The John Rylands Library has one of the world’s largest and most magnificent collections of early European books printed before the year 1501. Collectively known as incunabula – a word derived from the Latin in cunabulis (“in the swaddling clothes” or “in the cradle”) to mean books produced in the infancy of printing – these are the first books made by the new invention of printing with movable metal type which began in Mainz, Germany, during the early 1450s.
A brief guide to the incunabula collection, mentioning some of the highlights, can be found here: https://www.library.manchester.ac.uk/rylands/special-collections/a-to-z/detail/?mms_id=992983876724001631.
There are about 4,000 incunables in the library. The majority of them were collected at vast expense by George John Spencer, 2nd Earl Spencer (1758-1834), who owned perhaps the greatest of all private libraries. The Spencer collection was purchased from the 5th Earl in 1892 by Enriqueta Rylands to form the centrepiece of The John Rylands Library, which opened to the public on 1 January 1900.
The incunabula are currently represented in the University of Manchester Library catalogue with very basic records derived from the Incunabula Short Title Catalogue. These records simply list the author, a brief title, place of publication, the printer’s name and a date of publication (if known), but lack other details.
The Incunabula Cataloguing Project will catalogue all of these 15th-century books to a very high level of detail. It will provide, for the first time, full bibliographic descriptions of each book and notes on the contents. This will include copy-specific details such as provenance, annotations, inscriptions, illuminations, illustrations, decoration, rubrication, bindings, collations, imperfections and sophistications.
I’ll begin this series of blogs on the Project by highlighting two early Italian incunables which have recently been catalogued. These two books have similar contemporary illuminated decoration, perhaps by the same artist or produced in the same workshop, but they have different provenances.
The first book is this large and magnificent copy of the editio princeps (first edition) of the Geographia by the ancient Roman author Strabo (ca. 63 B.C.-24 A.D.), an encyclopaedic work on the people and places of the ancient world. It was printed at Rome by Konrad Sweynheim and Arnold Pannartz in 1469. Sweynheim and Pannartz were the first printers in Italy, producing their first books at Subiaco in 1465 before later moving to Rome.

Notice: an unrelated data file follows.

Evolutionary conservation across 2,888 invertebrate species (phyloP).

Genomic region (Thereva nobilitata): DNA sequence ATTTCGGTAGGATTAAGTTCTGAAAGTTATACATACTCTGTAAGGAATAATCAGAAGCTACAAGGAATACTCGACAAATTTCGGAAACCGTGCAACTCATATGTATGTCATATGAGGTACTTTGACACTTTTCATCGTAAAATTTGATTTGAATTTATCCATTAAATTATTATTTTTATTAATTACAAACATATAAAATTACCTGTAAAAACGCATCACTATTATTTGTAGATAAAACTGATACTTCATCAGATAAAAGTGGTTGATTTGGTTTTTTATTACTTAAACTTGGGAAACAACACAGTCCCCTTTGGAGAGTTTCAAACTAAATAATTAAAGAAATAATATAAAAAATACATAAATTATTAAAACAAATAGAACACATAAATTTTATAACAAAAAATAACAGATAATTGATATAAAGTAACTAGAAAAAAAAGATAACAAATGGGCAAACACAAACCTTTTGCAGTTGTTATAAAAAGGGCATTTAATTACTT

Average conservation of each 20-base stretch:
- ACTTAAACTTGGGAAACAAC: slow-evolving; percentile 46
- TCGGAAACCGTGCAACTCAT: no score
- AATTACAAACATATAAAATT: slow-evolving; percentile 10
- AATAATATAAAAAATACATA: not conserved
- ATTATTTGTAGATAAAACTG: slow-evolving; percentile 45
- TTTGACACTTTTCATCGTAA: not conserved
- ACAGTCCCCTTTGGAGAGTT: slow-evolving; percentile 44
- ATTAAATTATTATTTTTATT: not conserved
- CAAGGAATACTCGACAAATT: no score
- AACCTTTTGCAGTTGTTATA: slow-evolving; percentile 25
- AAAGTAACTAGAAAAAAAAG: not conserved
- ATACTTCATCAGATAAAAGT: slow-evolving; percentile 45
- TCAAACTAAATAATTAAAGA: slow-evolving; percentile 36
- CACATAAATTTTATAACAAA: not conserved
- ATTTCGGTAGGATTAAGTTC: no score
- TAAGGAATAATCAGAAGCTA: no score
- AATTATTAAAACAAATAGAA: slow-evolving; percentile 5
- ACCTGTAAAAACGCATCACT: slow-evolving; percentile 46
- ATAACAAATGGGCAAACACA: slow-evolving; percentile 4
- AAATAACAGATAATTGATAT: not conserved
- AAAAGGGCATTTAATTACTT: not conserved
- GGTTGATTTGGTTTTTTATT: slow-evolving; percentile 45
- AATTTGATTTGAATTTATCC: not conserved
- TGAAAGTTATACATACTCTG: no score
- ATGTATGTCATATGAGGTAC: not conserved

The first page is richly illuminated with a border of flowers and leaves in various colours, with filigrees of curling black pen-work and gold dots. The large initial ‘S’ contains a portrait of the author Strabo. In the right-hand side of the border is a scene of two deer lying down in the countryside, and three birds (a black eagle, a thrush-like bird in gold and maroon, and a black cockerel) seemingly wander through the foliage.
The armorial device of the book’s first owner appears in the lower part of the border: two angel supporters holding a wreath containing a coat of arms, above which is a gold cross and it is flanked by the initials ‘M V’. This was Maffeo Vallaresso (1415-1495), a Venetian patrician and Archbishop of Zara (modern Zadar in Croatia), who was a humanist scholar and book collector.
The Renaissance scholar Professor Lilian Armstrong of Wellesley College, Massachusetts, identified the illumination as being by a Venetian artist in the style of the so-called Pico Master, an illuminator and miniaturist who was active in Venice and Ferrara from 1460 to 1505.
The second book is this beautiful little copy (it is only 8.7 cm tall) of one the earliest known Books of Hours to have been printed in Italy. A prayer book for daily use, it contains a cycle of devotions to be read at certain times during the day and night. It was printed at Venice by Nicolaus Jenson in 1474. This luxurious copy is printed on vellum. Only 6 copies are known to have survived to the present day.
As with the Strabo, it is also decorated in contemporary Venetian illumination, in the style of the Pico Master, though sadly some of the illuminations have deteriorated over time. At the beginning of the Hours of the Virgin (prayers honouring the Virgin Mary) the illuminated first letter – ‘D’ of ‘Domine’ (“Lord”) – contains a picture of the Virgin and Child seated on a throne, but Mary’s face is missing. Was it deliberately scratched off in an act of religious iconoclasm or has it been worn away over the years by the constant touching of devout fingers?
On another page, the illuminated first letter ‘D’ of the word ‘Dilexi’ (at the beginning of Psalm 114 in the Vulgate) contains an illustration of a skull.
The book’s first owner was Tiburzio Passerotti (1444-ca. 1524), a goldsmith from Bologna. His coat of arms appears in the painted border on the page with the defaced Virgin Mary. On the facing page Passerotti has drawn his circular trade mark with his initials “T + P”. Leaving no doubt as to who owned this book, at the end of the book he wrote: “Questo libro si e de tiburrio passaroto oreuexe da bologna: 1474.”
A later 18th-century owner of the book was Jacobus Antonius Rossi (1700-1760), a physician of Rivella, near Padua. He signed the book just below the earlier inscription: “nunc est Ad usu[m] Jacobi Antonii Rossi medicin[a]e D[octo]ris Rivellensis 1733.”
In the early 19th century this book was in the possession of Carlo Del Mayno, a Milanese bibliophile. It was later owned by Luigi Serra di Cassano, 4th Duca di Cassano (1747-1825), of Naples. The Duke of Cassano must have purchased the book from Del Mayno before 1819, as this was when he sold his entire library to George John Spencer, 2nd Earl Spencer.